Should it have been pulled? I’m not sure. If I’d been in charge, I’d have laughed too, but I think I’d have found it very difficult to justify NOT pulling it. It was undeniably clever, and as always with Tim Minchin, musically brilliant. Problem is, it was also venturing into ‘no-go’ areas of religion…at Christmas! Tricky.

(Having said all this, I haven’t stopped being a fan, I’ve just become a slightly more sceptical one…)

And they think it’s all over…it is now…well, almost…

So, here it is…the culmination of nearly four years (less two days) of physics research. Somehow, despite having mumps (didn’t have time to blog about that), nanna being in and out of hospital, having to help tidy nanna’s house after burst pipes resulted not only in a flood but also a ceiling cave-in at her bungalow (thankfully when she wasn’t there), it got done. As the deadline loomed, my supervisor’s encouragement was followed by stronger encouragement – to work faster. Combined with a tardy fear of failure, the ensuing productivity surge blasted me through the 212-page document.

This stack of bound paper which had daunted me since the start of the PhD had suddenly materialised in duplicate. I’d not felt such a sense of achievement since I finished my undergraduate degree four years previously. However, finishing the PhD was entirely different: my life was carrying on like the train in a Tom-and-Jerry cartoon; the tracks for GCSEs, A-Levels and my undergraduate degree were already laid down, but the PhD was the box of spare track pieces Tom would be seen to hurriedly lay in front of the train in an effort to stop it hurtling off the rails and into the unbound expanse of the room beyond. I’d run out of spare pieces, and to buy any more would come at tremendous cost (i.e. the cost of tuition fees with no student loan to assist with living costs).

Of course, it’s not quite all over yet, as there’s still a viva to go. Perhaps I should have let myself enjoy the elation from submitting a little longer than I did, but I made the mistake of looking up viva advice the very next day and completely terrifying myself. Also, due to space issues I had to clear my desk earlier than planned, and the social network built up over the past few years seemed to fizzle out alarmingly quickly, as my office mates departed to their homes across the country. This doesn’t just feel like the end of a course…this is the end of an era.

In memoriam: Bill Steele, Roots & Galoots

I dedicated tonight’s Midnight Banquet (a feature on my Off The Chart Radio show) to Bill Steele, guitarist and singer in the Swansea-based bluegrass band Roots & Galoots. When they played in Pontardawe, I managed to collect a ‘100th gig’ celebratory keyring, which has remained on my bunch of keys ever since. I also had the pleasure of sharing the stage with Bill and the band for the odd jam. He will be sadly missed by all.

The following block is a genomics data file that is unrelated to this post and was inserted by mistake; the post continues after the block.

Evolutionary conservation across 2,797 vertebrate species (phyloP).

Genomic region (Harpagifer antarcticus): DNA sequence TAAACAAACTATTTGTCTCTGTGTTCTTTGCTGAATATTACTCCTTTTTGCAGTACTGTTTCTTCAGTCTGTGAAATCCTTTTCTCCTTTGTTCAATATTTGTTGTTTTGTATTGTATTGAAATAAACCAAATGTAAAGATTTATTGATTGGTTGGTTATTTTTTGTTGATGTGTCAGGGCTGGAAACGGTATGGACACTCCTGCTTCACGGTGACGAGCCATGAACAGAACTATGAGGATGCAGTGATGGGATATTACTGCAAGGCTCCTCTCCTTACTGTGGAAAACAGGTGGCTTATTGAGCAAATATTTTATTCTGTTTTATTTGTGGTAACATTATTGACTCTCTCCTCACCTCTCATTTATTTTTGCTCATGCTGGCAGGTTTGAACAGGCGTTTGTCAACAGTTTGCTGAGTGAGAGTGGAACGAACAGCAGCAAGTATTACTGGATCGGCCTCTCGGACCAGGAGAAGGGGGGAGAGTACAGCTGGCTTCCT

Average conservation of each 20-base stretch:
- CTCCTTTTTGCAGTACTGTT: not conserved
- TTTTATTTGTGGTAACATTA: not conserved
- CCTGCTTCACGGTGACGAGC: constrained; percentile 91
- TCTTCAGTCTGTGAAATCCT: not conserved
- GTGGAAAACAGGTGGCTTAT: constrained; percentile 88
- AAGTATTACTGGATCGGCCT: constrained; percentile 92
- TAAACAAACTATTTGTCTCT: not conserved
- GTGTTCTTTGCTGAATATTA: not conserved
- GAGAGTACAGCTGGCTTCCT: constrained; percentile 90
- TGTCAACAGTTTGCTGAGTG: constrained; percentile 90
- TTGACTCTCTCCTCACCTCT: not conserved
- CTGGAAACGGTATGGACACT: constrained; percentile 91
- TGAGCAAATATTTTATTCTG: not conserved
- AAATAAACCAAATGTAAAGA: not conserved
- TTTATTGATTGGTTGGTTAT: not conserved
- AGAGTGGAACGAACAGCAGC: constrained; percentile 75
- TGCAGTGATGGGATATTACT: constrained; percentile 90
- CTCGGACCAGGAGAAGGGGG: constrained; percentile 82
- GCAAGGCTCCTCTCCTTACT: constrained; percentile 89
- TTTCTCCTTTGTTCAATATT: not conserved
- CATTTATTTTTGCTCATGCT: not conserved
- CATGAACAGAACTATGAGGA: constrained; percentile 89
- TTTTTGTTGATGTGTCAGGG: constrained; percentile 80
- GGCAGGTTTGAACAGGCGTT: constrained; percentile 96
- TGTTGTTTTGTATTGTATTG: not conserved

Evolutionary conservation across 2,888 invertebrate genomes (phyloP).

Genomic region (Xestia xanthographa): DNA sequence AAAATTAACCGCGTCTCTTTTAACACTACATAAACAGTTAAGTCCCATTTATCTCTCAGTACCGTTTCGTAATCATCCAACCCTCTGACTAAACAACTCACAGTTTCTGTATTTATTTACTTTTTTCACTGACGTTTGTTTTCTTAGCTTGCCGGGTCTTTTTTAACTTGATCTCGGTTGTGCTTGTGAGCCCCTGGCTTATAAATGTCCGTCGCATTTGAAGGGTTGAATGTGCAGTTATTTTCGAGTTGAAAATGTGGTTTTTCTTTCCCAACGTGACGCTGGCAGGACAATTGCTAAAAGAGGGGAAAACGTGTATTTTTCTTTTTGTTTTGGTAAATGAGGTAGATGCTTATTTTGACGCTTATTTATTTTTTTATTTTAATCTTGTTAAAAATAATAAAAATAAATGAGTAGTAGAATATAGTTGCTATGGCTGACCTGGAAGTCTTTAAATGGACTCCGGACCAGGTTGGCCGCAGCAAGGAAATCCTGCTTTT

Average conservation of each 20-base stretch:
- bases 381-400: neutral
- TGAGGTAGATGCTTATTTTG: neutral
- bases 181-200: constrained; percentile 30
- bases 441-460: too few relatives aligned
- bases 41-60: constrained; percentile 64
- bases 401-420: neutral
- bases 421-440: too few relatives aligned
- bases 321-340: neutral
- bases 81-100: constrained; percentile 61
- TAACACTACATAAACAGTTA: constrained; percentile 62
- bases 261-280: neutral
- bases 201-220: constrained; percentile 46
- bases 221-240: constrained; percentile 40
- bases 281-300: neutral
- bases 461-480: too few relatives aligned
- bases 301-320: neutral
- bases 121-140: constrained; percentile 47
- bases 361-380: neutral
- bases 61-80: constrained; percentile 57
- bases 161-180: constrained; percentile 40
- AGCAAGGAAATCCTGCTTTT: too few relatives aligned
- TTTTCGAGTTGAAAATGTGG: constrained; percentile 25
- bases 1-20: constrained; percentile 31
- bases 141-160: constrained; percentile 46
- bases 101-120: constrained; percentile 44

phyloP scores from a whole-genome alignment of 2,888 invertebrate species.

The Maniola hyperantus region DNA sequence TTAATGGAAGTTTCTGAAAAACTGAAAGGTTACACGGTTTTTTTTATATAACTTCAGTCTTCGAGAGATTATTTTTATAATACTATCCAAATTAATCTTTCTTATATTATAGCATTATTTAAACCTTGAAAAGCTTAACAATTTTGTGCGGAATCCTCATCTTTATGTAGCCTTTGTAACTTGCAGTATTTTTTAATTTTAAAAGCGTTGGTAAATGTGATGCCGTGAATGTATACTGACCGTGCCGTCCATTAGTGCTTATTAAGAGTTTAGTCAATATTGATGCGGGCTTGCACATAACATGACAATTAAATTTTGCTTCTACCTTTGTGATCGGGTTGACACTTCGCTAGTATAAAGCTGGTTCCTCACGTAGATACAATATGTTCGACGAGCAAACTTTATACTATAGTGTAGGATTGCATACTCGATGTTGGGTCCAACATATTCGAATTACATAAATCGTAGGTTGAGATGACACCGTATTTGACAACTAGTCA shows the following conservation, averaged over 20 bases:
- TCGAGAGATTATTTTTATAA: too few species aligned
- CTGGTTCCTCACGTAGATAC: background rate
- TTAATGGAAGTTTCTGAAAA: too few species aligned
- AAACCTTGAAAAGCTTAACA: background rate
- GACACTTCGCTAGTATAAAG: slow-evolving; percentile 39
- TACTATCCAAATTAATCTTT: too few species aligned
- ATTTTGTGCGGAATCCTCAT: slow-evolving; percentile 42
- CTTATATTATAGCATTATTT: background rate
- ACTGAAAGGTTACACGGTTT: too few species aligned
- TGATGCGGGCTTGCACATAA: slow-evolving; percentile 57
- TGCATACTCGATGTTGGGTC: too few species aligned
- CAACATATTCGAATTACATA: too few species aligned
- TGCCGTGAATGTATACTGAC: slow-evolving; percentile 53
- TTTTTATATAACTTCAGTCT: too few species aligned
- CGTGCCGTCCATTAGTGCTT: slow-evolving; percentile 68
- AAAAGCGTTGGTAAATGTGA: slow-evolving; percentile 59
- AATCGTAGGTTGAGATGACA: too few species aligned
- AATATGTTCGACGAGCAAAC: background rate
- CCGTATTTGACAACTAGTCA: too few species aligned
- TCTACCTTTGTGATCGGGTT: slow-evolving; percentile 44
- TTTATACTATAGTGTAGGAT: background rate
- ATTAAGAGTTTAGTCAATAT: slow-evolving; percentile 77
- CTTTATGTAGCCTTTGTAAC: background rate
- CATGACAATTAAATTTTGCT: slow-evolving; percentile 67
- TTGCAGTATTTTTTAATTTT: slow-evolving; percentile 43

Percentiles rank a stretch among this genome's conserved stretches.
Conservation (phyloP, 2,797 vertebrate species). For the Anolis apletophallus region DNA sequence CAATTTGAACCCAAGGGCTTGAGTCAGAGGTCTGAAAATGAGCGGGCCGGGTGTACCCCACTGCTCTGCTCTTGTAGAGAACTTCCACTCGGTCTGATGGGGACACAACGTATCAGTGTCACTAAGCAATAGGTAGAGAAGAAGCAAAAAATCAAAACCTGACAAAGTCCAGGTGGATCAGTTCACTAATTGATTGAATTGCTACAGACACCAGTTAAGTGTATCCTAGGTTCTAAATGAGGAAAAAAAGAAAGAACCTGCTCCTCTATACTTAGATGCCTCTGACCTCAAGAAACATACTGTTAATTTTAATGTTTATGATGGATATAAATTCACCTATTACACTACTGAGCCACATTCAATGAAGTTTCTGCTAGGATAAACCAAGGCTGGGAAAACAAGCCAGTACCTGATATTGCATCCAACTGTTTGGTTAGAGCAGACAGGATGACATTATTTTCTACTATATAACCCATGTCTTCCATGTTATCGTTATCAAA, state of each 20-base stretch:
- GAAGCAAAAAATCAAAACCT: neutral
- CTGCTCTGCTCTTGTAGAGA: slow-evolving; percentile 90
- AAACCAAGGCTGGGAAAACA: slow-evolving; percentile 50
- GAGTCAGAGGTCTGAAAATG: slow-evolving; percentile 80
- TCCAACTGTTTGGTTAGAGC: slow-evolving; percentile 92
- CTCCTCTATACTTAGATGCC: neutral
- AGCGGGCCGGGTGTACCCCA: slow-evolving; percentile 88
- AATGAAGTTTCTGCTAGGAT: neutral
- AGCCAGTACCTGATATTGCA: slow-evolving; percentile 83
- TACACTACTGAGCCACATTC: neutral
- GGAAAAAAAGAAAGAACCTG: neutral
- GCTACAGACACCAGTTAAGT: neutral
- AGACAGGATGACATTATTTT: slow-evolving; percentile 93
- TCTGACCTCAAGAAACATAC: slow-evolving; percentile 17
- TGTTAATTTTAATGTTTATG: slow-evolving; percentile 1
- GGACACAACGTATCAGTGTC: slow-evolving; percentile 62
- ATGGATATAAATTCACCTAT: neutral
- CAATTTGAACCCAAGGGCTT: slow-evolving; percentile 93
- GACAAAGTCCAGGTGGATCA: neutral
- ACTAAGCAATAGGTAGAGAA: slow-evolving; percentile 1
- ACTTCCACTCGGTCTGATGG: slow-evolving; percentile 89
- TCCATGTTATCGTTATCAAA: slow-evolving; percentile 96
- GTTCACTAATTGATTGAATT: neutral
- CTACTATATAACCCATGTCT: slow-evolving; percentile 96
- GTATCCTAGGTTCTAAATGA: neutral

Roland Emmanuel, fellow member of Roots & Galoots, posted this announcement on the UK Bluegrass website:

The untimely death has been announced of Bill Steele, guitarist and singer with the Welsh based bluegrass band, Roots & Galoots.

Bill had previously played with his brother-in-law, Bill Titley, on the UK bluegrass circuit and was a regular picker at Terry Holland’s sessions.

It was Terry who gave R & G their first big break with an invitation to play at the Wharf in 2006. Many other gigs followed including a memorable debut at Didmarton and we quickly became established on the festival scene. Together with Bill’s great friend, Paul Morgan, R & G developed into a tight unit paying close attention to 3 part harmony. This was to become a hallmark of the band’s set with Bill regularly taking the lead vocal.

A key player in organising the Gower Bluegrass Festival, more recently his input and support at the ‘Bluegrass at the Buck’ picking session has ensured its success in promoting the genre.

Bill lived for bluegrass music and last year, even with a debilitating illness, he was determined to play at the La Roche Festival in France. R & G’s performance was well received and this year we were invited back to play at the event. With flights booked and all arrangements made, Bill was really looking forward to the occasion and, in a sense, the invitation gave him the drive to overcome his illness and live to play another day. Sadly, this was not to be but the band will continue to play on in his memory.

Condolences have already been paid to his family, especially to his children – Faye, Kim and Hazel who have been dedicated in the support of their father.

Bill’s untimely passing has been a shock to many but the tributes paid to this gentleman of bluegrass will ensure that his spirit will continue to be celebrated by all of us who were privileged to know him and play with him.